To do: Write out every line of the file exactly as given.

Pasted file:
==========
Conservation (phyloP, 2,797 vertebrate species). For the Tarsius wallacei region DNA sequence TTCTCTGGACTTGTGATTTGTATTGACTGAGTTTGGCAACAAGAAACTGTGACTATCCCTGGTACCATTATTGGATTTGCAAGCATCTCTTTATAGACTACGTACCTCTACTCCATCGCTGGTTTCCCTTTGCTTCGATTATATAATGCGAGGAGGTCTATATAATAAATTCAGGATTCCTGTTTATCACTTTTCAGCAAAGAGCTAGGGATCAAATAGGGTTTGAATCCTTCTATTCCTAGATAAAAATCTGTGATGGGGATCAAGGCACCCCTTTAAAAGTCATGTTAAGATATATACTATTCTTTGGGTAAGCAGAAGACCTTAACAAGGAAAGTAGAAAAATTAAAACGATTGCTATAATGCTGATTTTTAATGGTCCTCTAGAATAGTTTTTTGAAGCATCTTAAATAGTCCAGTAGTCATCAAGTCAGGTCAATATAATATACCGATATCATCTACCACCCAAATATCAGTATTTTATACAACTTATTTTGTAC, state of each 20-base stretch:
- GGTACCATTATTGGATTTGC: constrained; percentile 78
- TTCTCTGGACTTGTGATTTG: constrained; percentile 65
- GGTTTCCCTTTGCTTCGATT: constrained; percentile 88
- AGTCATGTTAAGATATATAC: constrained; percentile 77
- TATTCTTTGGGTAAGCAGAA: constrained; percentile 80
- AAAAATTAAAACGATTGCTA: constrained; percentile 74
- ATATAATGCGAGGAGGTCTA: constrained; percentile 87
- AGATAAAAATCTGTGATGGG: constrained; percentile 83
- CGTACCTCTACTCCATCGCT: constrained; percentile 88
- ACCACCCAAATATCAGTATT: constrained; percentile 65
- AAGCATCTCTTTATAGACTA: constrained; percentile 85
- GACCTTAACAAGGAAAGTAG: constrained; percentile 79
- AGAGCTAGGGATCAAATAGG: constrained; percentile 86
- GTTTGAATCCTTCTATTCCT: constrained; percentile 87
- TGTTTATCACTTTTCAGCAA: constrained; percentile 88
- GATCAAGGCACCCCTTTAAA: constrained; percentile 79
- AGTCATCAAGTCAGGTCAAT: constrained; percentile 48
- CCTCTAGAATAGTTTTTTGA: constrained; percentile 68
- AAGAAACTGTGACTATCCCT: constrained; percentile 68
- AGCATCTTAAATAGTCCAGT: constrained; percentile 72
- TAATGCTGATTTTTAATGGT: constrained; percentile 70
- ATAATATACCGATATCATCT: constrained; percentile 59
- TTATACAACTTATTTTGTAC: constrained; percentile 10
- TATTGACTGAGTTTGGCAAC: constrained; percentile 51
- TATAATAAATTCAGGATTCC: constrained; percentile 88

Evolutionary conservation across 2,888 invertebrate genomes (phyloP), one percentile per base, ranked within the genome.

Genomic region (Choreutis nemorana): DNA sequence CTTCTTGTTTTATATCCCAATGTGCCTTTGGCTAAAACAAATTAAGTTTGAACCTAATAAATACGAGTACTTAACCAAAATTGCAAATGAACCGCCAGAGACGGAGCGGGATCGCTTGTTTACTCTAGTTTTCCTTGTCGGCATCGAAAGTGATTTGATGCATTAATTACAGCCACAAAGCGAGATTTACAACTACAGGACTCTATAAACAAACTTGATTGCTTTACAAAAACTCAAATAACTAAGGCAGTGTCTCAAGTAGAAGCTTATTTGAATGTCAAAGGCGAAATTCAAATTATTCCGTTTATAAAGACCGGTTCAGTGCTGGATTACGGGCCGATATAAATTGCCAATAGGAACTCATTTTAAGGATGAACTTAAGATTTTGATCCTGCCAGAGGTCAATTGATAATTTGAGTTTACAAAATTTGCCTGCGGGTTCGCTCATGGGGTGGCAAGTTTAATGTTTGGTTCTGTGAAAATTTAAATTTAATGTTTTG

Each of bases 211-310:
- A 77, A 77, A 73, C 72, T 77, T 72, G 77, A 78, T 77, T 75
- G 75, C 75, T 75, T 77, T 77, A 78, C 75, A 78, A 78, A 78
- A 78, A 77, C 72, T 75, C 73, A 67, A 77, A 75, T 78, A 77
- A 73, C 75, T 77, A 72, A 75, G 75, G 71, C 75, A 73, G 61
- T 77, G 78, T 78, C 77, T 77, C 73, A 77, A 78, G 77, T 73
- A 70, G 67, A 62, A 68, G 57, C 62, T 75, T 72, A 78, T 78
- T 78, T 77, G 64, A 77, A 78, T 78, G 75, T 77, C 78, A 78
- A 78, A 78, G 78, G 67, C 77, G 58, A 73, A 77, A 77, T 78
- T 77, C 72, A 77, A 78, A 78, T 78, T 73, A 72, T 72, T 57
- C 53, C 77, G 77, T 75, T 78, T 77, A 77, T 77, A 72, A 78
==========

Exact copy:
Conservation (phyloP, 2,797 vertebrate species). For the Tarsius wallacei region DNA sequence TTCTCTGGACTTGTGATTTGTATTGACTGAGTTTGGCAACAAGAAACTGTGACTATCCCTGGTACCATTATTGGATTTGCAAGCATCTCTTTATAGACTACGTACCTCTACTCCATCGCTGGTTTCCCTTTGCTTCGATTATATAATGCGAGGAGGTCTATATAATAAATTCAGGATTCCTGTTTATCACTTTTCAGCAAAGAGCTAGGGATCAAATAGGGTTTGAATCCTTCTATTCCTAGATAAAAATCTGTGATGGGGATCAAGGCACCCCTTTAAAAGTCATGTTAAGATATATACTATTCTTTGGGTAAGCAGAAGACCTTAACAAGGAAAGTAGAAAAATTAAAACGATTGCTATAATGCTGATTTTTAATGGTCCTCTAGAATAGTTTTTTGAAGCATCTTAAATAGTCCAGTAGTCATCAAGTCAGGTCAATATAATATACCGATATCATCTACCACCCAAATATCAGTATTTTATACAACTTATTTTGTAC, state of each 20-base stretch:
- GGTACCATTATTGGATTTGC: constrained; percentile 78
- TTCTCTGGACTTGTGATTTG: constrained; percentile 65
- GGTTTCCCTTTGCTTCGATT: constrained; percentile 88
- AGTCATGTTAAGATATATAC: constrained; percentile 77
- TATTCTTTGGGTAAGCAGAA: constrained; percentile 80
- AAAAATTAAAACGATTGCTA: constrained; percentile 74
- ATATAATGCGAGGAGGTCTA: constrained; percentile 87
- AGATAAAAATCTGTGATGGG: constrained; percentile 83
- CGTACCTCTACTCCATCGCT: constrained; percentile 88
- ACCACCCAAATATCAGTATT: constrained; percentile 65
- AAGCATCTCTTTATAGACTA: constrained; percentile 85
- GACCTTAACAAGGAAAGTAG: constrained; percentile 79
- AGAGCTAGGGATCAAATAGG: constrained; percentile 86
- GTTTGAATCCTTCTATTCCT: constrained; percentile 87
- TGTTTATCACTTTTCAGCAA: constrained; percentile 88
- GATCAAGGCACCCCTTTAAA: constrained; percentile 79
- AGTCATCAAGTCAGGTCAAT: constrained; percentile 48
- CCTCTAGAATAGTTTTTTGA: constrained; percentile 68
- AAGAAACTGTGACTATCCCT: constrained; percentile 68
- AGCATCTTAAATAGTCCAGT: constrained; percentile 72
- TAATGCTGATTTTTAATGGT: constrained; percentile 70
- ATAATATACCGATATCATCT: constrained; percentile 59
- TTATACAACTTATTTTGTAC: constrained; percentile 10
- TATTGACTGAGTTTGGCAAC: constrained; percentile 51
- TATAATAAATTCAGGATTCC: constrained; percentile 88

Evolutionary conservation across 2,888 invertebrate genomes (phyloP), one percentile per base, ranked within the genome.

Genomic region (Choreutis nemorana): DNA sequence CTTCTTGTTTTATATCCCAATGTGCCTTTGGCTAAAACAAATTAAGTTTGAACCTAATAAATACGAGTACTTAACCAAAATTGCAAATGAACCGCCAGAGACGGAGCGGGATCGCTTGTTTACTCTAGTTTTCCTTGTCGGCATCGAAAGTGATTTGATGCATTAATTACAGCCACAAAGCGAGATTTACAACTACAGGACTCTATAAACAAACTTGATTGCTTTACAAAAACTCAAATAACTAAGGCAGTGTCTCAAGTAGAAGCTTATTTGAATGTCAAAGGCGAAATTCAAATTATTCCGTTTATAAAGACCGGTTCAGTGCTGGATTACGGGCCGATATAAATTGCCAATAGGAACTCATTTTAAGGATGAACTTAAGATTTTGATCCTGCCAGAGGTCAATTGATAATTTGAGTTTACAAAATTTGCCTGCGGGTTCGCTCATGGGGTGGCAAGTTTAATGTTTGGTTCTGTGAAAATTTAAATTTAATGTTTTG

Each of bases 211-310:
- A 77, A 77, A 73, C 72, T 77, T 72, G 77, A 78, T 77, T 75
- G 75, C 75, T 75, T 77, T 77, A 78, C 75, A 78, A 78, A 78
- A 78, A 77, C 72, T 75, C 73, A 67, A 77, A 75, T 78, A 77
- A 73, C 75, T 77, A 72, A 75, G 75, G 71, C 75, A 73, G 61
- T 77, G 78, T 78, C 77, T 77, C 73, A 77, A 78, G 77, T 73
- A 70, G 67, A 62, A 68, G 57, C 62, T 75, T 72, A 78, T 78
- T 78, T 77, G 64, A 77, A 78, T 78, G 75, T 77, C 78, A 78
- A 78, A 78, G 78, G 67, C 77, G 58, A 73, A 77, A 77, T 78
- T 77, C 72, A 77, A 78, A 78, T 78, T 73, A 72, T 72, T 57
- C 53, C 77, G 77, T 75, T 78, T 77, A 77, T 77, A 72, A 78